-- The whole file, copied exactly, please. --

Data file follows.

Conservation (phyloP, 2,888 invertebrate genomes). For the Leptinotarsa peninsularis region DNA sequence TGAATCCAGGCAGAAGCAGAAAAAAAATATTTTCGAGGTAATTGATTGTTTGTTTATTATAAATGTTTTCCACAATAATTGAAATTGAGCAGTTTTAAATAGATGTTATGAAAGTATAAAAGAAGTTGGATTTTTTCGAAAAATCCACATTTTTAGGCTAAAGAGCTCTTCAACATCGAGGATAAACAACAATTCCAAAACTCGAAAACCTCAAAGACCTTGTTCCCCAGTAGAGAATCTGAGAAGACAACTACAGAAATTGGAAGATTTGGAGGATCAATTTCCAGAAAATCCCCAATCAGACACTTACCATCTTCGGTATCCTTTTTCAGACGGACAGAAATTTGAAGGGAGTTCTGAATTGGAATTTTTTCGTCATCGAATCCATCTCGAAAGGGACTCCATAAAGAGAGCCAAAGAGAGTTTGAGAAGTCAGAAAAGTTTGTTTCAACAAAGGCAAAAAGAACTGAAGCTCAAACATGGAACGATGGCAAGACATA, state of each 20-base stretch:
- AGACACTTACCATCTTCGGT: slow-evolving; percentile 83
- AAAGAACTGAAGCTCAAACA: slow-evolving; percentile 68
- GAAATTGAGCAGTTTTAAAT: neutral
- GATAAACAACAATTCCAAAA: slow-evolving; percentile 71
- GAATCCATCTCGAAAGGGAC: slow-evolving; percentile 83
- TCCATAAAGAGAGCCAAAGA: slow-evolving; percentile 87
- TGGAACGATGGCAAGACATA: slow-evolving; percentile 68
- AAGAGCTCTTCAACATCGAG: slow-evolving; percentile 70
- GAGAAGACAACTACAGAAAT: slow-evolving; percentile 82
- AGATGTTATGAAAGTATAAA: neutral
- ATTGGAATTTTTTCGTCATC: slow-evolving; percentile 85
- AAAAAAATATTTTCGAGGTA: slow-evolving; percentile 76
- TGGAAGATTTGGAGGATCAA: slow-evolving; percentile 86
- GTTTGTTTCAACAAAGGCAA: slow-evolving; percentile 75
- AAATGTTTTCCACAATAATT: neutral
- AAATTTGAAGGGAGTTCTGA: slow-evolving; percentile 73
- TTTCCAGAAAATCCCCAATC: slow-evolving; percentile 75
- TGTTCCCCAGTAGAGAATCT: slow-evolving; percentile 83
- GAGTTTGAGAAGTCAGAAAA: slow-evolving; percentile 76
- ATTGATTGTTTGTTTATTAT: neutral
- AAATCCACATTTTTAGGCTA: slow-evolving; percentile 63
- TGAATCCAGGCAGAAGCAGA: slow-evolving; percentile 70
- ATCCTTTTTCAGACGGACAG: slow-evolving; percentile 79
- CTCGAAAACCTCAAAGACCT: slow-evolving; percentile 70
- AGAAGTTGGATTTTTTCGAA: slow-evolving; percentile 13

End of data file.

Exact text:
Conservation (phyloP, 2,888 invertebrate genomes). For the Leptinotarsa peninsularis region DNA sequence TGAATCCAGGCAGAAGCAGAAAAAAAATATTTTCGAGGTAATTGATTGTTTGTTTATTATAAATGTTTTCCACAATAATTGAAATTGAGCAGTTTTAAATAGATGTTATGAAAGTATAAAAGAAGTTGGATTTTTTCGAAAAATCCACATTTTTAGGCTAAAGAGCTCTTCAACATCGAGGATAAACAACAATTCCAAAACTCGAAAACCTCAAAGACCTTGTTCCCCAGTAGAGAATCTGAGAAGACAACTACAGAAATTGGAAGATTTGGAGGATCAATTTCCAGAAAATCCCCAATCAGACACTTACCATCTTCGGTATCCTTTTTCAGACGGACAGAAATTTGAAGGGAGTTCTGAATTGGAATTTTTTCGTCATCGAATCCATCTCGAAAGGGACTCCATAAAGAGAGCCAAAGAGAGTTTGAGAAGTCAGAAAAGTTTGTTTCAACAAAGGCAAAAAGAACTGAAGCTCAAACATGGAACGATGGCAAGACATA, state of each 20-base stretch:
- AGACACTTACCATCTTCGGT: slow-evolving; percentile 83
- AAAGAACTGAAGCTCAAACA: slow-evolving; percentile 68
- GAAATTGAGCAGTTTTAAAT: neutral
- GATAAACAACAATTCCAAAA: slow-evolving; percentile 71
- GAATCCATCTCGAAAGGGAC: slow-evolving; percentile 83
- TCCATAAAGAGAGCCAAAGA: slow-evolving; percentile 87
- TGGAACGATGGCAAGACATA: slow-evolving; percentile 68
- AAGAGCTCTTCAACATCGAG: slow-evolving; percentile 70
- GAGAAGACAACTACAGAAAT: slow-evolving; percentile 82
- AGATGTTATGAAAGTATAAA: neutral
- ATTGGAATTTTTTCGTCATC: slow-evolving; percentile 85
- AAAAAAATATTTTCGAGGTA: slow-evolving; percentile 76
- TGGAAGATTTGGAGGATCAA: slow-evolving; percentile 86
- GTTTGTTTCAACAAAGGCAA: slow-evolving; percentile 75
- AAATGTTTTCCACAATAATT: neutral
- AAATTTGAAGGGAGTTCTGA: slow-evolving; percentile 73
- TTTCCAGAAAATCCCCAATC: slow-evolving; percentile 75
- TGTTCCCCAGTAGAGAATCT: slow-evolving; percentile 83
- GAGTTTGAGAAGTCAGAAAA: slow-evolving; percentile 76
- ATTGATTGTTTGTTTATTAT: neutral
- AAATCCACATTTTTAGGCTA: slow-evolving; percentile 63
- TGAATCCAGGCAGAAGCAGA: slow-evolving; percentile 70
- ATCCTTTTTCAGACGGACAG: slow-evolving; percentile 79
- CTCGAAAACCTCAAAGACCT: slow-evolving; percentile 70
- AGAAGTTGGATTTTTTCGAA: slow-evolving; percentile 13